Serving Youths with Autism Spectrum Disorder in Community Mental Health: Understanding Provider Knowledge, Clinical Self-Efficacy, and Perspectives on Evidence-Based Care



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Background: Emotional and behavioral (E/B) comorbidities are common among youths with autism spectrum disorder (ASD). These individuals often experience difficulties across settings, and lack of appropriate intervention predicts poor outcomes throughout the lifespan. However, specialized behavioral health services often are difficult for families to access. Therefore, youths with ASD and E/B comorbidities increasingly present to community-based settings, such as community mental health clinics (CMHCs), for services. Critically, CMHC providers frequently report feeling underconfident and underprepared to serve this population. Provider perspectives often are linked to their treatment implementation behaviors and understanding malleable cognitive factors may be a critical first step toward better preparing CMHC providers to implement evidence-based practices (EBP) for their clients who have ASD. Purpose: The primary purpose of the present study was to address gaps in the literature by examining CMHC provider clinical self-efficacy, knowledge about ASD, attitudes regarding evidence-based care, and perspectives on an ASD-specific teleconsultation series as a step toward closing the research-to-practice gap in ASD. Methods: CMHC providers participated in a two-phase teleconsultation collaboration between the University of Houston and a CMH agency (Phase I n= 54; Phase II n= 10). Phase I participants self-reported demographic characteristics, general and ASD-specific attitudes toward EBP, general and ASD-specific clinical self-efficacy, and knowledge about ASD. Phase II participants participated in a focus group after the completion of the teleconsultation collaboration. Results: Cronbach’s alpha coefficients indicated acceptable to excellent internal consistency of all measures developed for this project. Pearson coefficients revealed statistically significant and positive but weak correlations between providers’ knowledge about ASD and (a) general attitudes toward EBP, (b) ASD-specific attitudes toward EBP, and (c) ASD-specific clinical self-efficacy. There was no significant correlation between provider knowledge about ASD and general clinical self-efficacy. Paired-samples t tests revealed significant differences in (a) attitudes toward EBP for general clients and clients with ASD, and (b) clinical self-efficacy for general clients and clients with ASD. An exploratory qualitative analysis revealed that providers reported a variety of strengths (i.e., open communication) and areas for improvement (i.e., technology barriers) following their participation in the ASD-specific teleconsultation series. Conclusions: Findings provide initial support for the technical adequacy of measures of CMHC provider perspectives that were previously unavailable. Results suggest a positive relationship between knowledge about ASD and ASD-specific attitudes toward EBP. Additionally, amount of ASD knowledge was associated with both general and ASD-specific clinical self-efficacy. The results offer novel information regarding the potential domain-specificity of both clinical self-efficacy and provider perspectives about EBP, which has conceptual, measurement, and practical implications. Moreover, focus group findings are discussed within the context of future directions for university-community partnerships.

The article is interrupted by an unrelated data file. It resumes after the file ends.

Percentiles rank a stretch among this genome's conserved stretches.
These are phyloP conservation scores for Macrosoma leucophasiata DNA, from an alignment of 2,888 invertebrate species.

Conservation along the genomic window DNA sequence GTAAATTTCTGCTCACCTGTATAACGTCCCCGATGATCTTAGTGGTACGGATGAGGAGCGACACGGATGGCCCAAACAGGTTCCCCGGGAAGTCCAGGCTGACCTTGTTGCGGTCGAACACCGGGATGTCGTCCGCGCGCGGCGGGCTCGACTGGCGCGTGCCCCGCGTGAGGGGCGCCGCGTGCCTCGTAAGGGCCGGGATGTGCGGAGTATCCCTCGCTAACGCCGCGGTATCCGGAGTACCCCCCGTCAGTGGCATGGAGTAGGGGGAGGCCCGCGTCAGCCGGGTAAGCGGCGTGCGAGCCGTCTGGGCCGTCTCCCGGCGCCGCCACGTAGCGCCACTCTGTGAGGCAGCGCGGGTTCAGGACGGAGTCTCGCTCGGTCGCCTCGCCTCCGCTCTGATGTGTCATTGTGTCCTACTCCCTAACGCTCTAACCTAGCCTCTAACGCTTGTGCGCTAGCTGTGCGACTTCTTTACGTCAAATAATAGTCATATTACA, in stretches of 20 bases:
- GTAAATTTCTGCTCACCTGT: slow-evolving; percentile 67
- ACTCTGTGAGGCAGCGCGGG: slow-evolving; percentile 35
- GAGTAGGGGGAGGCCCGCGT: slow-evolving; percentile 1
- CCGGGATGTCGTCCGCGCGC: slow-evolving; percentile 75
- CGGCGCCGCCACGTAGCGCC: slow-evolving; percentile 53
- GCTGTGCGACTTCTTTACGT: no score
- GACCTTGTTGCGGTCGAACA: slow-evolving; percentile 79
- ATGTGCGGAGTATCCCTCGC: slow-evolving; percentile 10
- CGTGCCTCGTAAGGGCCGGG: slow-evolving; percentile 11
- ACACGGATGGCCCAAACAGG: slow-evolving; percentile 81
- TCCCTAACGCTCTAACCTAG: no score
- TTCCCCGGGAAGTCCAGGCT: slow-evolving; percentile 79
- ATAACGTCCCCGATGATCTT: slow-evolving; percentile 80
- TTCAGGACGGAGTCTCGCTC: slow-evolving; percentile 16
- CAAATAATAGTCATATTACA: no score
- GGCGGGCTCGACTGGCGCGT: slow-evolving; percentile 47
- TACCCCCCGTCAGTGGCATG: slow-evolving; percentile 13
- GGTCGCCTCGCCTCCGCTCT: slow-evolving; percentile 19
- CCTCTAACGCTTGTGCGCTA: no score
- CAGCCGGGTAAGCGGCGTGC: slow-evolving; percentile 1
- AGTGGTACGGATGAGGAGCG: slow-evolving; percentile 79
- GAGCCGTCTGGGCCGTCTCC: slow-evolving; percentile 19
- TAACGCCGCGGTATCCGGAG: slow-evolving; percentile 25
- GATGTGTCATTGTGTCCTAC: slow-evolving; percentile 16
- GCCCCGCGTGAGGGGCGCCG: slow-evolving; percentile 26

autism spectrum disorder, community mental health